Gaphor is a UML and SysML tool. In order to keep as close as possible to the UML specification the Gaphor data model is based on the UML Metamodel. The Object Management Group (OMG), the not-for-profit technology standards consortium that governs UML, has a XML Metadata Interchange (XMI) file describing the metamodel. Therefore, the easiest way to keep Gaphor consistent with UML would be to to generate Gaphor’s data model code directly from this UML metamodel in XMI. There are two challenges with this approach:
There are more attributes defined in the data model than we will use, unless Gaphor got to the point where it 100% implemented the UML specification.
There are no consistency rules in the UML XMI definition.
The first point ends up not being much of a problem: attributes we don’t use don’t consume memory.
For the second point, we have to get the model consistency rules directly from the UML Specification. Our approach is to create a special consistency module that checks the model and reports errors.
In the UML metamodel all classes are derived from
Element. So we have created
a substitute for
Element that gives some behaviour to the data objects.
Gaphor’s data model is implemented in Python like the rest of the application. Since the Python language doesn’t make a difference between classes and objects, we can define the possible attributes that an object of a particular kind can have in a dictionary (name-value map) at class level. If a value is set, the object checks if an attribute exists in the class’ dictionary (and the parent’s dictionary). If the attribute exists, the value is assigned, if it doesn’t exist then an exception is raised.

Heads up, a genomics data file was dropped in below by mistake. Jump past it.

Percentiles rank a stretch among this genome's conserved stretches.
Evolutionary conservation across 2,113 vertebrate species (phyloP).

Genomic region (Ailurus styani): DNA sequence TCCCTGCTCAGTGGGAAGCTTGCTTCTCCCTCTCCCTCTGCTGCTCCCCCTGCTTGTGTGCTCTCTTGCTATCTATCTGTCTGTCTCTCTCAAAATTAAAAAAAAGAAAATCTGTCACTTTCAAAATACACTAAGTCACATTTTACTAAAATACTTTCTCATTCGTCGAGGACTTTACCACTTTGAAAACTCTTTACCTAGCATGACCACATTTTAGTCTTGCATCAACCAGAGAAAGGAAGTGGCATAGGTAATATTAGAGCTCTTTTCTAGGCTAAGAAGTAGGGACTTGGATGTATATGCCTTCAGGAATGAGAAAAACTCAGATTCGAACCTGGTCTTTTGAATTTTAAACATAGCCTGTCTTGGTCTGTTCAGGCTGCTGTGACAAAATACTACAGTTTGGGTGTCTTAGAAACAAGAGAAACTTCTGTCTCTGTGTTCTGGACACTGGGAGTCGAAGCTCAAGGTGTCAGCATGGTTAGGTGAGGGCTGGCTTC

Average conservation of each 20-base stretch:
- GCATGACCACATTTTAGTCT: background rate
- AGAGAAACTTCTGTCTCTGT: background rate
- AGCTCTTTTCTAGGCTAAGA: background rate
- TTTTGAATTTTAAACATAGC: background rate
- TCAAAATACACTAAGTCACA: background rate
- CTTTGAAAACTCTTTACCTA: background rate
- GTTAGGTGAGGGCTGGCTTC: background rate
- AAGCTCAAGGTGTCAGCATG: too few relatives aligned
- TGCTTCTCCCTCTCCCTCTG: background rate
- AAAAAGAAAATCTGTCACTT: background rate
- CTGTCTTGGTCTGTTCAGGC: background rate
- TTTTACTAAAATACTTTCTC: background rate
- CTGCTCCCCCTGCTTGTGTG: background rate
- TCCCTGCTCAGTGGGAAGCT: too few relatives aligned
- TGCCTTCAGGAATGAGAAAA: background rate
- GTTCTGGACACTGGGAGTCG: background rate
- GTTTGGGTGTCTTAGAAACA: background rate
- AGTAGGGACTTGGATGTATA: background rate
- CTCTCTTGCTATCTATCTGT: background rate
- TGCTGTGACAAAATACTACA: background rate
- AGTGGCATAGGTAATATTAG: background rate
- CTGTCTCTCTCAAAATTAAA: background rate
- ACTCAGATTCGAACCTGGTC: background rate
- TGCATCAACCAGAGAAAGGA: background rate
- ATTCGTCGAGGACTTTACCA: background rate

If two objects need to reference each other, a bidirectional reference
is needed to be supported in Gaphor. This works very similar to the
uni-directional reference that is stored in a dictionary at the class level.
We add some extra information to the dictionary at class
level to make relationship bidirectional. The information is stored in an
extra field that gives us the name of the opposite reference. and voila, we
can create bi-directional references. Please reference
gaphor/UML/element.py for more details.
Below is an example of the implementation that allows the user to assign a
value to an instance of
Element with name
name. If no value is assigned
before the value is requested, it returns and empty string ‘’:
m = Class() print(m.name) # Returns '' m.name = "MyName" print(m.name) # Returns 'MyName' m = Element() c = Comment() print(m.comment) # Returns an empty list '' print(c.annotatedElement) # Returns an empty list '' m.comment = c # Add 'c' to 'm.comment' and add 'm' to 'c.annotatedElement' print(m.comment) # Returns a list '[c]' print(c.annotatedElement) # Returns a list '[m]'
This behavior is defined in the data model’s base class:
Element. The code
for the data model is stored in uml2.py and is generated from the
uml2.gaphor Gaphor model file.
Extensions to the Data Model
A few changes have been made to Gaphor’s implementation of the metamodel. First of all some relationships have to be modified since the same name is used for different relationships. Some n:m relationships have been made 1:n. These are all small changes and should not restrict the usability of Gaphor’s model.
The biggest change is the addition of a whole new class: Diagram.
Diagram is inherited from Namespace and is used to hold a diagram. It
gaphas.canvas.Canvas object which can be displayed on
screen by a